Where is the love?

Stephanie Farnsworth examines how the LGBTQ+ community is erasing romantic identities.


The confused messages behind the LGBTQ+ community and its campaigning strategies have often helped contribute to a lack of understanding of just who belongs in the community, and this is certainly true when it comes to recognising the diverse spectrum of romantic orientations. While the more exclusionary members of the community may like to argue that should mean we need to have a cull of anyone who isn’t strictly cisgender and gay from the community/branding, the community actually needs to get better at inclusionary language. The fact is that numbers wise, if the cis gay community want to break it off then by all means go for it: your population is tiny, and your income will plummet.

Branding is a crucial facet to the community. In the wake of tragedies, the community has often been good at seizing the moment to highlight atrocities committed by hate, but the messages are often problematic. The most famous example in recent times would be that of the Orlando massacre committed against LGBTQ+ Latinx people. The popular message that grabbed the world’s attention in the wake of the tragedy was the “#LoveisLove” campaign. It was a simple slogan and powerfully done, but as The Queerness has already shown it was particularly problematic.

In the wake of tragedies, the community has often been good at seizing the moment to highlight atrocities committed by hate, but the messages are often problematic.

What it does symbolise though is that the LGBTQ+ community has always been quick to tie the movement to love. This isn’t always correct (because the community should also focus upon gender and sexuality), but it also is highly ironic when much of the time the community lets down those of different romantic orientations.

Romantic orientations are often taken for granted under the mistaken yet common belief that they will automatically line up with one’s sexuality and therefore if you are only sexually attracted to men then you will also only be romantically attracted to men. The reality is that romantic orientations do not necessarily parallel sexual orientations, in fact sometimes they can be in very different areas on the spectrum of attraction.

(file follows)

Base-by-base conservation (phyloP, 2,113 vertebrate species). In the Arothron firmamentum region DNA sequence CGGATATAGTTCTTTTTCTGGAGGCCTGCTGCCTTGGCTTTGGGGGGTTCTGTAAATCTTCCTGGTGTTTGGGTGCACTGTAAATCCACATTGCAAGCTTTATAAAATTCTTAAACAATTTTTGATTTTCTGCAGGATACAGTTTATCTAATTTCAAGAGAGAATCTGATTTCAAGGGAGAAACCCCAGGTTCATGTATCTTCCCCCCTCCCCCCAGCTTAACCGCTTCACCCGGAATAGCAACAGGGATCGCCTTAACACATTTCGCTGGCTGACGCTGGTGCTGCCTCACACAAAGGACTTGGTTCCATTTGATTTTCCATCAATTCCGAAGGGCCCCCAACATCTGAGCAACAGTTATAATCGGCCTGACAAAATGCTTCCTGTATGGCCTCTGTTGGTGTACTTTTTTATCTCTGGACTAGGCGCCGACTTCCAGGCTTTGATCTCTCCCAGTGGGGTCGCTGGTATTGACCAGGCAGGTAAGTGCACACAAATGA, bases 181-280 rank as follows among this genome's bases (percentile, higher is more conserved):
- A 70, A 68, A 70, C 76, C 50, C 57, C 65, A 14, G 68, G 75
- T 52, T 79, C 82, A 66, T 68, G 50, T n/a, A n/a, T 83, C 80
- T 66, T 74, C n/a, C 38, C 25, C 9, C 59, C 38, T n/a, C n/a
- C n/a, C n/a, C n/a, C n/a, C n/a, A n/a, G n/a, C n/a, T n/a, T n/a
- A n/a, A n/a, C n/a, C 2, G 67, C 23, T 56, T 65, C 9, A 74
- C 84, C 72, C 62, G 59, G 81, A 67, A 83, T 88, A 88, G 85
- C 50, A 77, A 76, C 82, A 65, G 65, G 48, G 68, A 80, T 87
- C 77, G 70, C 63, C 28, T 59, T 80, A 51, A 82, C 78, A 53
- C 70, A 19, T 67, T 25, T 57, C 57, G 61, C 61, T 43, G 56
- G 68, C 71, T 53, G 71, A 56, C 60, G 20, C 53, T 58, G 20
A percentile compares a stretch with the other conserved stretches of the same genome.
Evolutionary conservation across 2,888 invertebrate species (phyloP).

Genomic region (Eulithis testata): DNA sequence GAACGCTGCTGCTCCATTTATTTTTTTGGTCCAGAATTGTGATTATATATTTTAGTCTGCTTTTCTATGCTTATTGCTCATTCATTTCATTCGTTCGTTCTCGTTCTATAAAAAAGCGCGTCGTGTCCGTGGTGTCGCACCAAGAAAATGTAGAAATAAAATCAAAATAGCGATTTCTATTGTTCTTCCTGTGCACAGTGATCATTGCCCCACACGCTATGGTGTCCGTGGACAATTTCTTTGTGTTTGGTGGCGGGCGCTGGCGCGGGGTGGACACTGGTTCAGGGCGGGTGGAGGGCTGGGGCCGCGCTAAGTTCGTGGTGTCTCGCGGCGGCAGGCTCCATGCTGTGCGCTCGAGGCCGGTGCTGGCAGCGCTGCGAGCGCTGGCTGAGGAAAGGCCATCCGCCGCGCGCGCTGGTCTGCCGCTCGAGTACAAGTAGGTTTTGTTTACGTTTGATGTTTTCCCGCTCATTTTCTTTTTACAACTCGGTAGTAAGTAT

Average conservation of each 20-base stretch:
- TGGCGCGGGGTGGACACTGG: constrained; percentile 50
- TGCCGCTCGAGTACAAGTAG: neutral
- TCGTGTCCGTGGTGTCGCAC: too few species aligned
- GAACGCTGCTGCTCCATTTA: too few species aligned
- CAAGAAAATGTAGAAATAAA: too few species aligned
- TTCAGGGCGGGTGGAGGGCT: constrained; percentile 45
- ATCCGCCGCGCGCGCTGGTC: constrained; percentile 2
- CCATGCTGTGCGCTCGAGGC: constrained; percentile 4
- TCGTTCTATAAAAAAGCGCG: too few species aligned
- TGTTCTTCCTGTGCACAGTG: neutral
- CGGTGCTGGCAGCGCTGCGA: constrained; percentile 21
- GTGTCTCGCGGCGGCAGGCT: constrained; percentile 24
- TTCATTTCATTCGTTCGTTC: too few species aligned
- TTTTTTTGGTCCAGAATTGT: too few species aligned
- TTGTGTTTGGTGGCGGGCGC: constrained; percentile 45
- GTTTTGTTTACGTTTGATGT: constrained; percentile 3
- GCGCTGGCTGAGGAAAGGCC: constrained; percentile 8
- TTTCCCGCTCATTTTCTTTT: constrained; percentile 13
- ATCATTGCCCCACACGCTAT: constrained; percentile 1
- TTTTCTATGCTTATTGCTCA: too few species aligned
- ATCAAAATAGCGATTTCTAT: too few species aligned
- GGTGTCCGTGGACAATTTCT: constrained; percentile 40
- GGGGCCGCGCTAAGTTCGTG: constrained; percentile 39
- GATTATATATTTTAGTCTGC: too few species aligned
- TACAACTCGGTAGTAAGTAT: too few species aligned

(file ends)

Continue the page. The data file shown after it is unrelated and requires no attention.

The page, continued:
By far one of the most overlooked identities within the community is that of aromanticism. It’s an orientation that is often treated as suspicious and is an indicator of those who are cold or unable to commit. It’s a dangerous and deliberate misconception designed to shame those who don’t experience romantic attraction or long for conventional long term romantic monogamous relationships.

It’s a dangerous and deliberate misconception designed to shame those who don’t experience romantic attraction or long for conventional long term romantic monogamous relationships.

Aromanticism is also a diverse identity; some may experience romantic attraction but it’s too infrequent or not as strong as they may expect and so they identify as somewhere on the spectrum of aromantic. Just as a bisexual person doesn’t have to be sexually attracted to all people of all genders equally, an aromantic person does not have to experience zero romantic attraction to be able to claim the identity.

Aromantic cisgender women are routinely treated as somehow unnatural for not falling in love, aromantic cisgender men are often dismissed as just typical men who will settle down when they find “the one”, while aromantic transpeople are told that their romantic orientations are yet further proof that they supposedly violate the norms of society. The community has often been quick to claim that we can’t be told who to love and yet we so often forget that message on our own doorstep. Visibility for different sexual orientations has increased, but romantic orientations largely remain unrecognised.